Thursday night, January 26th, the small black-box theatre in Studio 1 of the Walgreen Drama Center filled with students and families who came to watch a handful of talented student-actors perform the romantic sci-fi play, Comic Potential, written by Alan Ayckbourn, which first premiered in the late 1990’s. The show began with a once-famous director, now a has-been and an alcoholic, working on the set of the cheesy soap opera he now works on with his crew of three “actoids” (actor androids–the new robotic invention that has replaced real human actors in the movie and television industry) and two lesbian lovers who film the episodes. The set was very simple, consisting of a bed, a table and chairs, and a video camera, yet very versatile, as the bed used in the hospital scene of the soap opera was converted to be used as the hotel room the two main characters stayed in later in the play.
The main plot of the play concerned the relationship between a young aspiring writer, the nephew of the man who owns the production company, who wants to learn from the once-famous director whom he adores, and the female actoid, known as JC, with a sense of humor that defies the rules and mechanisms of her robotic composition. The young writer discovers her unique sense of humor and decides that he wants to work with her on an old-fashioned comedy sitcom, and asked the director to let him use JC in a comedy show that he will write and pitch to the producers to be shown on the network. The director reluctantly agrees, but when the idea is pitched to the bratty accountant who wanted to date the young writer and was hurt and offended that he chose JC over her, she turns down the idea and decides that the actoid should be “melted down”, her memory erased and system re-booted, so that her “faulty” sense of humor would be no more.
The young writer, having fallen in love with the funny actoid, convinces her to run away with him, to rescue her from being melted down. They go to a clothing store, to get her some normal-looking clothes so she can get rid of the nurse-outfit she was wearing from the soap opera hospital scene, and they then go in hiding at a hotel, where they are discovered at the hotel restaurant, and are forced to flee to a dingy motel in a bad neighborhood, where JC has a run-in with a prostitute who suggests to her that the young writer is only using her, like all men use women. JC then gets upset and fights with the young writer, when the pimp in charge of the working-girls in the hotel barges into the room and threatens them, thinking JC was one of his girls. The young writer defends JC and he gets stabbed, lying on the floor in a pool of blood.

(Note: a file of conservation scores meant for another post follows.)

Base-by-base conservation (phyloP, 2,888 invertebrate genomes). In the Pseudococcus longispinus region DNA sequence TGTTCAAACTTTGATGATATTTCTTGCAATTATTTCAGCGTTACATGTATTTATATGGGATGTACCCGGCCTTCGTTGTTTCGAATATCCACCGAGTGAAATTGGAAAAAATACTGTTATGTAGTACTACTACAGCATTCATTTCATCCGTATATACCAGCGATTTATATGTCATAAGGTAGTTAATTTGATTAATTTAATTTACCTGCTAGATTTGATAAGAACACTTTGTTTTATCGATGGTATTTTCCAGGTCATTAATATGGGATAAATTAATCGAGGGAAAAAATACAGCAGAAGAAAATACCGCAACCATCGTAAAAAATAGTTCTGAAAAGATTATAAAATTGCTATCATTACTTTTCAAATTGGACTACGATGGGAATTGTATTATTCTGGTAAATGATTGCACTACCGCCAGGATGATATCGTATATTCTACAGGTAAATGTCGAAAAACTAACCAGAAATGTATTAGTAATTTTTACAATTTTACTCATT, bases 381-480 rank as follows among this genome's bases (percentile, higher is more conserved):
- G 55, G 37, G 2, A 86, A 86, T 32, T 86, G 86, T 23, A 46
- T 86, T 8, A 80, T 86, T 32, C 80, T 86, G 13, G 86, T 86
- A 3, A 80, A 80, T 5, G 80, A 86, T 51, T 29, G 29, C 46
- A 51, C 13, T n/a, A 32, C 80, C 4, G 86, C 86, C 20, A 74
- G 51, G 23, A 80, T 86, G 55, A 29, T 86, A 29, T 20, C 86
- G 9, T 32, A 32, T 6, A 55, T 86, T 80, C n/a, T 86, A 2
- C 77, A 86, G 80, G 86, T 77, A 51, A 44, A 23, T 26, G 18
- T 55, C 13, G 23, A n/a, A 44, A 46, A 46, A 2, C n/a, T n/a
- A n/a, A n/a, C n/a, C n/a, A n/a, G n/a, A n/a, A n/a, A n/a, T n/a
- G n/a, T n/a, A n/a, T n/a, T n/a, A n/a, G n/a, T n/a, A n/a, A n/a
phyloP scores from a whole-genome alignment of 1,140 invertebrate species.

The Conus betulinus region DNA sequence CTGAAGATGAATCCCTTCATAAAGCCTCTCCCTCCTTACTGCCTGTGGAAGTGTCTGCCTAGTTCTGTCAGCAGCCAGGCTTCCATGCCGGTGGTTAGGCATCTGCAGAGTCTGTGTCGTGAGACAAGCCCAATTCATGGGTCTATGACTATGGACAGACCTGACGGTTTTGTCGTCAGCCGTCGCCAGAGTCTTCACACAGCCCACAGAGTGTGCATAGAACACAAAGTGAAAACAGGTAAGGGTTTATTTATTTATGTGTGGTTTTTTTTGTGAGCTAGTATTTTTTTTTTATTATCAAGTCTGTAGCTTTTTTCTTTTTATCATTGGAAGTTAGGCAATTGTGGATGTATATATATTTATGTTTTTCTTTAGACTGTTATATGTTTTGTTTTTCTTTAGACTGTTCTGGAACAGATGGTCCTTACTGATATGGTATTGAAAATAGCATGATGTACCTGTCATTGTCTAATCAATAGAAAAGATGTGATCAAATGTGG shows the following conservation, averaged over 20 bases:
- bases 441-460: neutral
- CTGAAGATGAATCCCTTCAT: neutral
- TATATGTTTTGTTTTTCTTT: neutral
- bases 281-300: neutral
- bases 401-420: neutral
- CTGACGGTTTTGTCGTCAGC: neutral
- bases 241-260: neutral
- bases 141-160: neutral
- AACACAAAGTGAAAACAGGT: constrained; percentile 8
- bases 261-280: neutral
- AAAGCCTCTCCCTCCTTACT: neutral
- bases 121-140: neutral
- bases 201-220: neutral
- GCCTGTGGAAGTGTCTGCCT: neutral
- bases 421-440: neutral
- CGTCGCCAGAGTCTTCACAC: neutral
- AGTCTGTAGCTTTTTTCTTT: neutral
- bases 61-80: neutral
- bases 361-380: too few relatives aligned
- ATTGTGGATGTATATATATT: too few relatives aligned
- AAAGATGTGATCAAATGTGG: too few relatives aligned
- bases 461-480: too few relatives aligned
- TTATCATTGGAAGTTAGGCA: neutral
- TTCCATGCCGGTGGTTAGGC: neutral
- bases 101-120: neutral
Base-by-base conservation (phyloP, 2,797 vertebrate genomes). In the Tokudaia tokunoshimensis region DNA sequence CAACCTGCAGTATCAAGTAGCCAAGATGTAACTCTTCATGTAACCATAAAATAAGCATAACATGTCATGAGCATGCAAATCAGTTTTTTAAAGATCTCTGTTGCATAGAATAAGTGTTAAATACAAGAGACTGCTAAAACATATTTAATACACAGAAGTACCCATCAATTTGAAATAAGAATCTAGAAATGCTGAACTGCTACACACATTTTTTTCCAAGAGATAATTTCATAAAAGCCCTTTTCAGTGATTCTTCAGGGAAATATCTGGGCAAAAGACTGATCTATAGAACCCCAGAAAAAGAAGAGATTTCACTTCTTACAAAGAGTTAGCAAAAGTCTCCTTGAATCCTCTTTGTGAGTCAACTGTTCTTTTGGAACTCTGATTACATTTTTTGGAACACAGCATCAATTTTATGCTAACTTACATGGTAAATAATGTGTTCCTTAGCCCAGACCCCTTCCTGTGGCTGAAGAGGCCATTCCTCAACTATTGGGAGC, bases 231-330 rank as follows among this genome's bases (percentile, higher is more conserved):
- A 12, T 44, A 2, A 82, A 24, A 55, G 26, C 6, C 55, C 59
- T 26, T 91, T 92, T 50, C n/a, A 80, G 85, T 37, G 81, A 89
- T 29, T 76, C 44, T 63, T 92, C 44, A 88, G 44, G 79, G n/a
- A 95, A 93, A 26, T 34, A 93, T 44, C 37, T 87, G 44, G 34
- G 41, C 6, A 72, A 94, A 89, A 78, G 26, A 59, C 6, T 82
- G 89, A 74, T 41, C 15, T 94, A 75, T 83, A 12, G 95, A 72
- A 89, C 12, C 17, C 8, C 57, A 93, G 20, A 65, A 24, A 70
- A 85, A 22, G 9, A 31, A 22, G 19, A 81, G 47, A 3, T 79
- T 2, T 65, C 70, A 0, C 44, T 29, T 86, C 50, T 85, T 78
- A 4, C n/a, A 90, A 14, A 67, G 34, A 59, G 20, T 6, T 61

JC returns to the television studio, thinking the young writer was dead, and decides to allow herself to be melted down, in order to forget all of the pain, feeling guilty that she allowed so much trouble to come to the young writer who she loved. But she changes her mind, and when she comes back the young writer is there, and they lovingly reunite. In the end, the bratty accountant loses her job and JC is offered the prestigious position instead. The young writer gets his chance at filming his sitcom, and all is well again in the lives of all the characters on set.
The play had an underlying satirical message concerning the entertainment industry, suggesting that the individuals who have money and manage money are truly in charge of what is created and presented to the public for entertainment, cheapening what should be artistic and meaningful to mere money-making, cookie-cutter productions. The actoids, man-made and purchased, suggest that actors are no more than blank canvases, bringing no personal creative input to their craft. The artist must sell-out, as the director did, in order to remain in the business, working on superficial projects, like the cheesy soap-opera, that will be profitable to the individuals and companies funding the project. Looking at most of the films that are being made and released to the movie theatres today, I can’t say I disagree with this premise.
I enjoyed the premise of the story, and the actors did a wonderful job, especially in such an un-real, futuristic script. The actress who played the role of JC did an especially incredible job. She did really well at convincing you she was a robot, while still being humanly real and accessible, relate-able. She was very impressive in switching between dialects and characters in the many scenes where she recalled the characters she had previously played in her history as an actoid. She was very funny.
Personally, I think the play started out strong, and then the story fell off at the end. This is no fault of the actors, but the script itself. I disagree that the love story was a necessary part of the play. I think it would have possibly been more interesting without it. It almost made the play into the very cookie-cutter love story that is profitable and prominent in entertainment media that the play advises against. The happy ending also didn’t seem fitting, and I was left wondering if it would have been more interesting to have the actoid melted down, to bring back the original point of the current state of the entertainment industry, leaving the audience with that premise in mind, bringing the story full-circle. If I were to re-write the story, there are definitely some things I would have done differently.
Overall, I enjoyed going to see a free play on Thursday night, and I would highly recommend going to check out other plays put on by Basement Arts some time this semester. The actors are very talented, and the script was interesting and unique. It was a very laid-back atmosphere, and an enjoyable way to spend a Thursday evening. For more information on Comic Potential, as well as a schedule of upcoming productions being put on by Basement Arts, check out their website: http://basement.studentorgs.umich.edu.